Magnified 100x, this 1977 photograph depicted a Petri dish filled with trypticase soy agar medium containing 5% defibrinated sheep's blood, i.e., blood agar plate (BAP). After having been inoculated with alpha-hemolytic Streptococcus anginosus
bacteria, i.e., a member of the Gram-positive viridans group of streptococci (VGS), using a streak/stab technique, the BAP was incubated in a carbon dioxide enriched atmosphere at 35o
C for 24 hours. The culture grew bacterial colonies. Typical alpha-hemolytic colonies were seen adjacent to the stab sites (arrow). The hazy, faded, indistinct region surrounding each colony indicated that red blood cells (RBCs) were destroyed, or "hemolyzed", in the BAP, and that these bacteria were indeed alpha-hemolytic in nature.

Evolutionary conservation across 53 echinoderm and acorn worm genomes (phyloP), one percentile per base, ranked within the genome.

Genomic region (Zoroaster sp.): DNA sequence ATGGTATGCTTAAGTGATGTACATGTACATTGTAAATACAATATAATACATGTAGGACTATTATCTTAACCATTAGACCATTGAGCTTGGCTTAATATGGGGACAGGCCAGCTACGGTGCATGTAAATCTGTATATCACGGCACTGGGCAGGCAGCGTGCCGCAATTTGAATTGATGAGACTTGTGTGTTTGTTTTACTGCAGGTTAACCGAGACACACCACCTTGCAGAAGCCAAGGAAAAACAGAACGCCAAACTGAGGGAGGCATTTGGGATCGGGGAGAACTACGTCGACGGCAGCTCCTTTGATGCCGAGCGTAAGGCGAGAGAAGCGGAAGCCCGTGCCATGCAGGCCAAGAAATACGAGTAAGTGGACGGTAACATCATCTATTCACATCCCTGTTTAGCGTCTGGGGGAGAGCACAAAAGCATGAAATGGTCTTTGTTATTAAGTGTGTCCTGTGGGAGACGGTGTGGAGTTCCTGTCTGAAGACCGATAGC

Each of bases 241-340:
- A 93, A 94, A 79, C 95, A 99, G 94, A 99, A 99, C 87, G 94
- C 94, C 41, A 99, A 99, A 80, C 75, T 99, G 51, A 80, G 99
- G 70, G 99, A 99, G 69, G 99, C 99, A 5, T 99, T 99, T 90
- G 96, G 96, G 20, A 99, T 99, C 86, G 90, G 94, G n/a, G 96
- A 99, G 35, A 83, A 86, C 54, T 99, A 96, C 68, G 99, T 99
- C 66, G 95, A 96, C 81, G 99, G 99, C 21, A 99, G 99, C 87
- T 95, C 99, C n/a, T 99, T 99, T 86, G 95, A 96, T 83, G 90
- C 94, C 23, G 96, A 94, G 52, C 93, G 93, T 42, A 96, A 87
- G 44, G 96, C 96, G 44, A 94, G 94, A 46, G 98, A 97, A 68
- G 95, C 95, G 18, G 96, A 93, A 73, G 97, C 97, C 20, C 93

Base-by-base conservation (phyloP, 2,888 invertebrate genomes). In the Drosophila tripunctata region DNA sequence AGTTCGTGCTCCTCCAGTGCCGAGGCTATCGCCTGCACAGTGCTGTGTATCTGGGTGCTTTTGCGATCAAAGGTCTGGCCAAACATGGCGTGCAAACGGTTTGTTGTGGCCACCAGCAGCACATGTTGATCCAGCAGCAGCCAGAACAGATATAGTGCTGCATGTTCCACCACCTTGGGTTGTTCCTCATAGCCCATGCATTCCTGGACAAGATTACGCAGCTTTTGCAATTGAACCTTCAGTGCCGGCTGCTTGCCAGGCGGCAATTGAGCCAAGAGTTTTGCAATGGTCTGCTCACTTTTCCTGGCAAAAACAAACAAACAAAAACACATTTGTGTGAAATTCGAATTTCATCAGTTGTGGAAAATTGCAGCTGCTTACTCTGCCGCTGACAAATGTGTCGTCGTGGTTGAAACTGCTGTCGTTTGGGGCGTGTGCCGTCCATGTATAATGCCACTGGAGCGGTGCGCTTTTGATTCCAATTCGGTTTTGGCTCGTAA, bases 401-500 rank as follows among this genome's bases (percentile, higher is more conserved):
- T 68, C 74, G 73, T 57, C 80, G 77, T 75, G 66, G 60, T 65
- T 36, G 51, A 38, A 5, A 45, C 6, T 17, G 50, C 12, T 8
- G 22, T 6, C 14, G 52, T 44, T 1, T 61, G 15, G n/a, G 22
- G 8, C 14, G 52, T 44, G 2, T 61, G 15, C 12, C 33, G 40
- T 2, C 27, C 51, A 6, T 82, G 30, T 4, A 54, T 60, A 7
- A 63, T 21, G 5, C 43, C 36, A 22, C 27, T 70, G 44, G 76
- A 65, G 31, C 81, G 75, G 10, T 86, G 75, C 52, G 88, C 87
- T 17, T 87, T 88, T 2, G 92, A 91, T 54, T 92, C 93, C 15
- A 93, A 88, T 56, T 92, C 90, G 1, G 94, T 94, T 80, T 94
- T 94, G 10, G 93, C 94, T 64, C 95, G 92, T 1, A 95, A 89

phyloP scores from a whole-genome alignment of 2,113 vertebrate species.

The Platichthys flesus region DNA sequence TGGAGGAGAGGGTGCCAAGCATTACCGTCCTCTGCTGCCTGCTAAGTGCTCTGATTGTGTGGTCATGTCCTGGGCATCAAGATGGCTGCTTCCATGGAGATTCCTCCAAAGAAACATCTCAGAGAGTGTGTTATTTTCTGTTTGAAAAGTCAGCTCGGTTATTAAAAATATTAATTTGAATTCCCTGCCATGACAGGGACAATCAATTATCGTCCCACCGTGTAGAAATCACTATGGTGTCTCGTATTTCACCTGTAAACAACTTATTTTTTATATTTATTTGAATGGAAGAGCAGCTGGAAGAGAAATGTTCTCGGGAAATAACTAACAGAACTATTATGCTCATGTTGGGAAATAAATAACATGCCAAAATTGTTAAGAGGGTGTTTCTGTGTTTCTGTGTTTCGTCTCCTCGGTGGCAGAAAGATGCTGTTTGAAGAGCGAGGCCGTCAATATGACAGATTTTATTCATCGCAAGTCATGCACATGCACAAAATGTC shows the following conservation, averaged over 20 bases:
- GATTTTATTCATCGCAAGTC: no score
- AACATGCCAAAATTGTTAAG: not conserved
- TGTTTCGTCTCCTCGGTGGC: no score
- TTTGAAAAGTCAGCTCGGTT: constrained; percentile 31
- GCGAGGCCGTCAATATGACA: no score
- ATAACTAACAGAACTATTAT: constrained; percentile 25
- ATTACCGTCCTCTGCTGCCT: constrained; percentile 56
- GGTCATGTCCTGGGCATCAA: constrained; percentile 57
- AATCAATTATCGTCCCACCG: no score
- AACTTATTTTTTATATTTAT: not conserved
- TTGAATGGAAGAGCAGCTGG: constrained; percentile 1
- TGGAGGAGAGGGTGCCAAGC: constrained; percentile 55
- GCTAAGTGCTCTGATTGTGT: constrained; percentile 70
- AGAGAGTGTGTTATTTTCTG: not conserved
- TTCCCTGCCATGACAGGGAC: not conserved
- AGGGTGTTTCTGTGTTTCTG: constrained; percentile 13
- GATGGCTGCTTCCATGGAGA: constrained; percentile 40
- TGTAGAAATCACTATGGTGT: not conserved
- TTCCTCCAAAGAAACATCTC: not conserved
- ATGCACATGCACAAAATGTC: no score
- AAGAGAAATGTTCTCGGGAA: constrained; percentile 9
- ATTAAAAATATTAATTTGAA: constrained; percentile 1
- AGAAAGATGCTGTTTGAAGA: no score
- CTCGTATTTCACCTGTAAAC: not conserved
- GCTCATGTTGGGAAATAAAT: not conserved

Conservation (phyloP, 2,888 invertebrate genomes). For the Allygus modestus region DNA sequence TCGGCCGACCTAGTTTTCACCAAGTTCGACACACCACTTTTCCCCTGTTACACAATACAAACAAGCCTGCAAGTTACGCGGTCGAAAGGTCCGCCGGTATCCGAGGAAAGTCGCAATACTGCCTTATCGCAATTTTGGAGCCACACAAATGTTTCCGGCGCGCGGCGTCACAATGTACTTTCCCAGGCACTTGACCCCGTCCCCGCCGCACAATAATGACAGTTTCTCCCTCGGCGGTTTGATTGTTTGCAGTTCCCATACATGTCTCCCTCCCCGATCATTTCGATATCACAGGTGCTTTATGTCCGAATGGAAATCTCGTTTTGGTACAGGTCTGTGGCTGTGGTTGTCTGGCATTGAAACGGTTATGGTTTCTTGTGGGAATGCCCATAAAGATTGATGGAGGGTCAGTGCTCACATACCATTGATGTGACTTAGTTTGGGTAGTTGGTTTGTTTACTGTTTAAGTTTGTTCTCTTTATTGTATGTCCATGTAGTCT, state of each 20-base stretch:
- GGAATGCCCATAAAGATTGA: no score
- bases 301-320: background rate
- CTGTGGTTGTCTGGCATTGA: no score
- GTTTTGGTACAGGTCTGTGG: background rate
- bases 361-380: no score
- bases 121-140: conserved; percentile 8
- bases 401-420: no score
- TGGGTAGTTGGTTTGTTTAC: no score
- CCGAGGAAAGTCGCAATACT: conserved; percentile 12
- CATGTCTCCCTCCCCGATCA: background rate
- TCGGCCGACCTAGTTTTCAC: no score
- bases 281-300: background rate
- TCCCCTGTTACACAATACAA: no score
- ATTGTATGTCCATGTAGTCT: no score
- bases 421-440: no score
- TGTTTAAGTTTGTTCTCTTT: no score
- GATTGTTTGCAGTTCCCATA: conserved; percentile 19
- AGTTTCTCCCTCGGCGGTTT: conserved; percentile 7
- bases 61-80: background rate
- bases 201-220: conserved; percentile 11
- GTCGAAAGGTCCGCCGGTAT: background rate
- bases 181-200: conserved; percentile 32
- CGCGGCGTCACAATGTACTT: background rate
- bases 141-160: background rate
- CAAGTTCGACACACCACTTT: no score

It is the incomplete nature of the hemolytic reaction adjacent to the colonies, which spares numbers of RBCs in the blood agar medium, that is of qualitative importance when distinguishing alpha from beta-hemolysis.